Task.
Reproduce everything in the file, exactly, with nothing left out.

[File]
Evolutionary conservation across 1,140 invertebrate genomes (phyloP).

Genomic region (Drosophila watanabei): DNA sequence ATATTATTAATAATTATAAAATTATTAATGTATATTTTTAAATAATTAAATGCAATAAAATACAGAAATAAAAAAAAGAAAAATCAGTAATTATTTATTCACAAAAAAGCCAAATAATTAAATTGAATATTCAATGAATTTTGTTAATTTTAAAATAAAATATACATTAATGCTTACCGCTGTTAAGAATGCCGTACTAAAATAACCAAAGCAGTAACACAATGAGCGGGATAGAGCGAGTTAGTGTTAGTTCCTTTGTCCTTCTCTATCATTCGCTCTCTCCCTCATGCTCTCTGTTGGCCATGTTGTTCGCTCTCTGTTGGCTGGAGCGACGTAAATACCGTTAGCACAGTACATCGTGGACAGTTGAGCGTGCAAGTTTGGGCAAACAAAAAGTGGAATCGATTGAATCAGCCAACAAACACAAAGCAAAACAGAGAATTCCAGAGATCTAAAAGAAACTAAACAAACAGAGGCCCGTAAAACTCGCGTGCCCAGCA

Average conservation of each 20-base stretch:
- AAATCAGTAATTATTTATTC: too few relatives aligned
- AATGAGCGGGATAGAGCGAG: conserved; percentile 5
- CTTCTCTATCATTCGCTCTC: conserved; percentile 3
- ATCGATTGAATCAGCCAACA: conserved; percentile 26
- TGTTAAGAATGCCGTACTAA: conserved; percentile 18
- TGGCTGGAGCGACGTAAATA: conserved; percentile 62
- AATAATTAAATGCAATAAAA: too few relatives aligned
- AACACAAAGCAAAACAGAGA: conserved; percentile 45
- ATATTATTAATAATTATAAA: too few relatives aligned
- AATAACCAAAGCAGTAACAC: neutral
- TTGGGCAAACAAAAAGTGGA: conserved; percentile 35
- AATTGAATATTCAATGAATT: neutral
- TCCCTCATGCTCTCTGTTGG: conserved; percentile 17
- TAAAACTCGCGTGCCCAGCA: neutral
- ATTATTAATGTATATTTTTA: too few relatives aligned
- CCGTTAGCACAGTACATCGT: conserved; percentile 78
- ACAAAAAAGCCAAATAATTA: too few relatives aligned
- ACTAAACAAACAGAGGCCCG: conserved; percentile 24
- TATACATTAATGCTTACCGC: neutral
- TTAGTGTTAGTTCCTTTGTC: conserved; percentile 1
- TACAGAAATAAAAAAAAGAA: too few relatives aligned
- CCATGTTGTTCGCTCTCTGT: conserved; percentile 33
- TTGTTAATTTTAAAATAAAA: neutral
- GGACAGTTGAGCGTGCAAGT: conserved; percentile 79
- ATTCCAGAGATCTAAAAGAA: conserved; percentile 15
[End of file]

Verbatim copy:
Evolutionary conservation across 1,140 invertebrate genomes (phyloP).

Genomic region (Drosophila watanabei): DNA sequence ATATTATTAATAATTATAAAATTATTAATGTATATTTTTAAATAATTAAATGCAATAAAATACAGAAATAAAAAAAAGAAAAATCAGTAATTATTTATTCACAAAAAAGCCAAATAATTAAATTGAATATTCAATGAATTTTGTTAATTTTAAAATAAAATATACATTAATGCTTACCGCTGTTAAGAATGCCGTACTAAAATAACCAAAGCAGTAACACAATGAGCGGGATAGAGCGAGTTAGTGTTAGTTCCTTTGTCCTTCTCTATCATTCGCTCTCTCCCTCATGCTCTCTGTTGGCCATGTTGTTCGCTCTCTGTTGGCTGGAGCGACGTAAATACCGTTAGCACAGTACATCGTGGACAGTTGAGCGTGCAAGTTTGGGCAAACAAAAAGTGGAATCGATTGAATCAGCCAACAAACACAAAGCAAAACAGAGAATTCCAGAGATCTAAAAGAAACTAAACAAACAGAGGCCCGTAAAACTCGCGTGCCCAGCA

Average conservation of each 20-base stretch:
- AAATCAGTAATTATTTATTC: too few relatives aligned
- AATGAGCGGGATAGAGCGAG: conserved; percentile 5
- CTTCTCTATCATTCGCTCTC: conserved; percentile 3
- ATCGATTGAATCAGCCAACA: conserved; percentile 26
- TGTTAAGAATGCCGTACTAA: conserved; percentile 18
- TGGCTGGAGCGACGTAAATA: conserved; percentile 62
- AATAATTAAATGCAATAAAA: too few relatives aligned
- AACACAAAGCAAAACAGAGA: conserved; percentile 45
- ATATTATTAATAATTATAAA: too few relatives aligned
- AATAACCAAAGCAGTAACAC: neutral
- TTGGGCAAACAAAAAGTGGA: conserved; percentile 35
- AATTGAATATTCAATGAATT: neutral
- TCCCTCATGCTCTCTGTTGG: conserved; percentile 17
- TAAAACTCGCGTGCCCAGCA: neutral
- ATTATTAATGTATATTTTTA: too few relatives aligned
- CCGTTAGCACAGTACATCGT: conserved; percentile 78
- ACAAAAAAGCCAAATAATTA: too few relatives aligned
- ACTAAACAAACAGAGGCCCG: conserved; percentile 24
- TATACATTAATGCTTACCGC: neutral
- TTAGTGTTAGTTCCTTTGTC: conserved; percentile 1
- TACAGAAATAAAAAAAAGAA: too few relatives aligned
- CCATGTTGTTCGCTCTCTGT: conserved; percentile 33
- TTGTTAATTTTAAAATAAAA: neutral
- GGACAGTTGAGCGTGCAAGT: conserved; percentile 79
- ATTCCAGAGATCTAAAAGAA: conserved; percentile 15